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Chinese New Year tourists head overseas

News, 19 February 2015

TAIPEI/CHRISTCHURCH: A traditional time for tourism, more than half of people travelling for Chinese New Year are expected to head overseas, bringing a significant economic boost to many markets.

A report conducted jointly by the China Tourism Academy and the Shanghai-based travel website Ctrip.com said that 60% of those with travel plans other than heading to a traditional family reunion intended to go abroad, with Thailand, South Korea, Japan and the US the most popular destinations.

There are several factors at work, aside from the simple desire to travel, WantChinaTimes noted. These include the easing of travel regulations by foreign countries keen to attract high-spending tourists.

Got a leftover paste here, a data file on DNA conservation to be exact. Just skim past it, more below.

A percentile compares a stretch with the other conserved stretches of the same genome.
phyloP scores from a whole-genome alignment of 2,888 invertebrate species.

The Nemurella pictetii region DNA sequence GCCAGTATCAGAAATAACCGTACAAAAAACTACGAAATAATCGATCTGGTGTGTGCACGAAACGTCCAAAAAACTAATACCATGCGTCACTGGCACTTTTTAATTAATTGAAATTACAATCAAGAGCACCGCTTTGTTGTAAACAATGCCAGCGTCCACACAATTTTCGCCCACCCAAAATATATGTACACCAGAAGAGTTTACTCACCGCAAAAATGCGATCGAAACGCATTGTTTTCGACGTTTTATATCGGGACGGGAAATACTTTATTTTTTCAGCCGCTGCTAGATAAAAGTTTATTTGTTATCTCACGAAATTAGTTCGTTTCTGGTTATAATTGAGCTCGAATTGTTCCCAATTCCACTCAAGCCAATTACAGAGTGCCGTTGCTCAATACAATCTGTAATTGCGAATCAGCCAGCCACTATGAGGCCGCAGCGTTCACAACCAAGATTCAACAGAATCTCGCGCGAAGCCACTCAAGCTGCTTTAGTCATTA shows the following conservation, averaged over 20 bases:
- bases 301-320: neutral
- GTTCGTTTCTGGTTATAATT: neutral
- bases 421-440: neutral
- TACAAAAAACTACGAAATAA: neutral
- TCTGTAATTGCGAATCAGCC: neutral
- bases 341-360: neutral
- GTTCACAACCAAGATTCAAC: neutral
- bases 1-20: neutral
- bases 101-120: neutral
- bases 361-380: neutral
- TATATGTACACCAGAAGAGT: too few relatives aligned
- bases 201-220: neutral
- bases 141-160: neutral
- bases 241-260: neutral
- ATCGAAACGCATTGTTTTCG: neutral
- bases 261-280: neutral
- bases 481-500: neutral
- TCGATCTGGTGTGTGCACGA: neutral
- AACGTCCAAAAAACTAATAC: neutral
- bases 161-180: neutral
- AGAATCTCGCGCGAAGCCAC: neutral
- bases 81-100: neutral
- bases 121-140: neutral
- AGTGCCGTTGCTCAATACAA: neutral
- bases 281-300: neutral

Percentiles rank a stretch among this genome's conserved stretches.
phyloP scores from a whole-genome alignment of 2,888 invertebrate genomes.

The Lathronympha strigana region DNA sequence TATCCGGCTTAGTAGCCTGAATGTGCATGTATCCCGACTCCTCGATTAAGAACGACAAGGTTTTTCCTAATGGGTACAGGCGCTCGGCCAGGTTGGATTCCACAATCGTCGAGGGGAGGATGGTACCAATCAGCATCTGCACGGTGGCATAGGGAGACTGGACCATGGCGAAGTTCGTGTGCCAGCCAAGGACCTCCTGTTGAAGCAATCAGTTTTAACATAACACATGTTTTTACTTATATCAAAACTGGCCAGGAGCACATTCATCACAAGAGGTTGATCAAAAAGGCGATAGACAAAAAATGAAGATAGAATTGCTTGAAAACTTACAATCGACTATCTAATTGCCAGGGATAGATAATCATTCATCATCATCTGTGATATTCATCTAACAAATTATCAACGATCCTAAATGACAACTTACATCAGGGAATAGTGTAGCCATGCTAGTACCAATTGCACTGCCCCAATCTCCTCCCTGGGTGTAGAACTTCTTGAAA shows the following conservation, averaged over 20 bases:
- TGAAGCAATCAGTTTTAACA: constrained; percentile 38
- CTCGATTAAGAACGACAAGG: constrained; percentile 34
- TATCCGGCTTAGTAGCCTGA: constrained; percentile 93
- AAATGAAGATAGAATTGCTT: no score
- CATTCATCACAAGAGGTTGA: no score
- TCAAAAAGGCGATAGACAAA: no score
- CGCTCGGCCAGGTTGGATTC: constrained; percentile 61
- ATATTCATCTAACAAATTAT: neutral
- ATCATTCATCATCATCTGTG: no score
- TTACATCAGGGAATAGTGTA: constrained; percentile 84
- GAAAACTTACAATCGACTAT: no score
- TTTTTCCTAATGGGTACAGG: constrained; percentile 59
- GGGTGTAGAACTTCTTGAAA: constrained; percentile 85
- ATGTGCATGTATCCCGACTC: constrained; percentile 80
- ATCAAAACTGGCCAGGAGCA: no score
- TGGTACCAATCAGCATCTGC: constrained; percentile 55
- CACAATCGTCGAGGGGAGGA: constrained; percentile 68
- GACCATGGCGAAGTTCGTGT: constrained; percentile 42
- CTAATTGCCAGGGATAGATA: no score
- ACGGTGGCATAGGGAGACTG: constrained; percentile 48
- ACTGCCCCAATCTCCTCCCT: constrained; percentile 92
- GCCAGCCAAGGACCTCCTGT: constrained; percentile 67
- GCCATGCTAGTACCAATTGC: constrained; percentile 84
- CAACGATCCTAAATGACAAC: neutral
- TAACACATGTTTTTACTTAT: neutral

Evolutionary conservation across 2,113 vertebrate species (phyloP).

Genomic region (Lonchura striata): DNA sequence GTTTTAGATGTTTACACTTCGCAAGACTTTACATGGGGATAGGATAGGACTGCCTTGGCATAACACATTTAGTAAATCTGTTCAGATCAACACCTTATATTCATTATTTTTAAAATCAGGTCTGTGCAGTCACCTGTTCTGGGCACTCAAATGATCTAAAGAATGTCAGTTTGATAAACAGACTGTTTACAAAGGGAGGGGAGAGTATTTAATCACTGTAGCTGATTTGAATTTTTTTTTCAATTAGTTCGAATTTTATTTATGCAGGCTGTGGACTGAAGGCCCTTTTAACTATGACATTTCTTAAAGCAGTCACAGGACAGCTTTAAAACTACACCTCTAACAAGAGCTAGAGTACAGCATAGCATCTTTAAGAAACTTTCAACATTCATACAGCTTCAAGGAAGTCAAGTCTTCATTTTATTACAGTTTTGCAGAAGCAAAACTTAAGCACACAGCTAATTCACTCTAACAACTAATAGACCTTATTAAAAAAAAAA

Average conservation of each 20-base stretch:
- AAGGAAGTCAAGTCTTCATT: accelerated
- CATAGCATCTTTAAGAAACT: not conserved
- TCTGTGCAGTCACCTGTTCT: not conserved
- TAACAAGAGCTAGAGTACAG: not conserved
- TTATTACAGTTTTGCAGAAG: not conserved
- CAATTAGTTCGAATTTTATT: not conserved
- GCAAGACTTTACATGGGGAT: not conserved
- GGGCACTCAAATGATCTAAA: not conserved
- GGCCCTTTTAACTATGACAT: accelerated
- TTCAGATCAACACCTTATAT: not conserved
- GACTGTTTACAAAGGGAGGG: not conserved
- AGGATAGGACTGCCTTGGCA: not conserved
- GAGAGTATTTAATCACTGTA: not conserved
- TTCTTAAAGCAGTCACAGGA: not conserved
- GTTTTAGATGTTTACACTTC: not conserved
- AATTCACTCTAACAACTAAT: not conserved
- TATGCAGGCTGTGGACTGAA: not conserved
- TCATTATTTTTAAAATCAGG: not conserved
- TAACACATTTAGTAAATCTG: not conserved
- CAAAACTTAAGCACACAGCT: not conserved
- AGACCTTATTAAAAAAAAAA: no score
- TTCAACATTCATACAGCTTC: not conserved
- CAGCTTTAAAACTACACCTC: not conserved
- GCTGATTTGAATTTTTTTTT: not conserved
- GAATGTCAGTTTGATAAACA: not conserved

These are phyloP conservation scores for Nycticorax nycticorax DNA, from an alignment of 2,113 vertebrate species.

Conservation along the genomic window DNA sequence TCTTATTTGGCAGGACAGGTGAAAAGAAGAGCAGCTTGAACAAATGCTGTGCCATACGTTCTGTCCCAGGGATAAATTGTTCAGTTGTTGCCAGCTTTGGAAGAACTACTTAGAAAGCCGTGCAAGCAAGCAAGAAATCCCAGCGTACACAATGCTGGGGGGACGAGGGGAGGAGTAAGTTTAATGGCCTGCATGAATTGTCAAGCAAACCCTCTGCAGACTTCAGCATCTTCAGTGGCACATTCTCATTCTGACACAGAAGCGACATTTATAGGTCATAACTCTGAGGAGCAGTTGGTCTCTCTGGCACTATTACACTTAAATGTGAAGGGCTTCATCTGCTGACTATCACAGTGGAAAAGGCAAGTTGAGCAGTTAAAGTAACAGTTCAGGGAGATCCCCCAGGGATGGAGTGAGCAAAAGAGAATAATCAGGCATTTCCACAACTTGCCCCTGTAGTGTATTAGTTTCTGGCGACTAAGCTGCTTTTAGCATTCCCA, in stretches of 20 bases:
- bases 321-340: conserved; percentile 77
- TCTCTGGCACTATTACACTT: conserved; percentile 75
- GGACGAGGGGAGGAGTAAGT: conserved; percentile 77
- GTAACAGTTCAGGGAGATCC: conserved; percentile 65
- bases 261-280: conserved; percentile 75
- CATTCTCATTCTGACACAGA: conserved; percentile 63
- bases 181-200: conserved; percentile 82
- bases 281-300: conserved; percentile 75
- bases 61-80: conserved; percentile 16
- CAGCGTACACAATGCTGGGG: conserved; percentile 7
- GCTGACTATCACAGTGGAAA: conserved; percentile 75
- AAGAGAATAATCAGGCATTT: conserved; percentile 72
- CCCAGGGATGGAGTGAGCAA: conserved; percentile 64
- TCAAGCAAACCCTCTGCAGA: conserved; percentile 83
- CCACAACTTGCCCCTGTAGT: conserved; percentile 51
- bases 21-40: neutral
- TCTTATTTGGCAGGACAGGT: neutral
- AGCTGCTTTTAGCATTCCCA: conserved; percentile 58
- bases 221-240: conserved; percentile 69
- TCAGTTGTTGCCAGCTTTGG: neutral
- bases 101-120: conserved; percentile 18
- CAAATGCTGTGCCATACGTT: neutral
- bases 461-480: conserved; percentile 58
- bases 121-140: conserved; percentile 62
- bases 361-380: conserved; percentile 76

Better exchange rates are also bringing some destinations within reach of more people: a weakened euro, for example, means some Chinese tourists will now be able to visit Paris.

People from Beijing and Shanghai were reported to be the top spenders on overseas trips, with average expenses of more than 5,000 yuan ($800) per person, followed by residents of Hangzhou.

The scale of the exodus has been brought into sharp focus in New Zealand, which is currently hosting a six-week-long, high-profile sporting event in the ICC Cricket World Cup.

With some 14 nations taking part, the tourism sector expects a total of 30,000 overseas visitors to arrive, The Press reported. But up to 40,000 Chinese tourists are anticipated during the Chinese New Year holiday period.

Graham Budd, chief executive of Destination Queenstown, said that Chinese visitors were second only to Australians and could even overtake them in the future.

"They are jet boating and skydiving, exploring and doing Lord of the Rings tours, they're doing wine tours, you name it," he said.

The South Island destination is proving particularly popular with Chinese tourists: their numbers have increased 395% between 2010 and 2014 while over the same period the numbers visiting New Zealand have doubled.

Data sourced from WantChinaTimes, The Press; additional content by Warc staff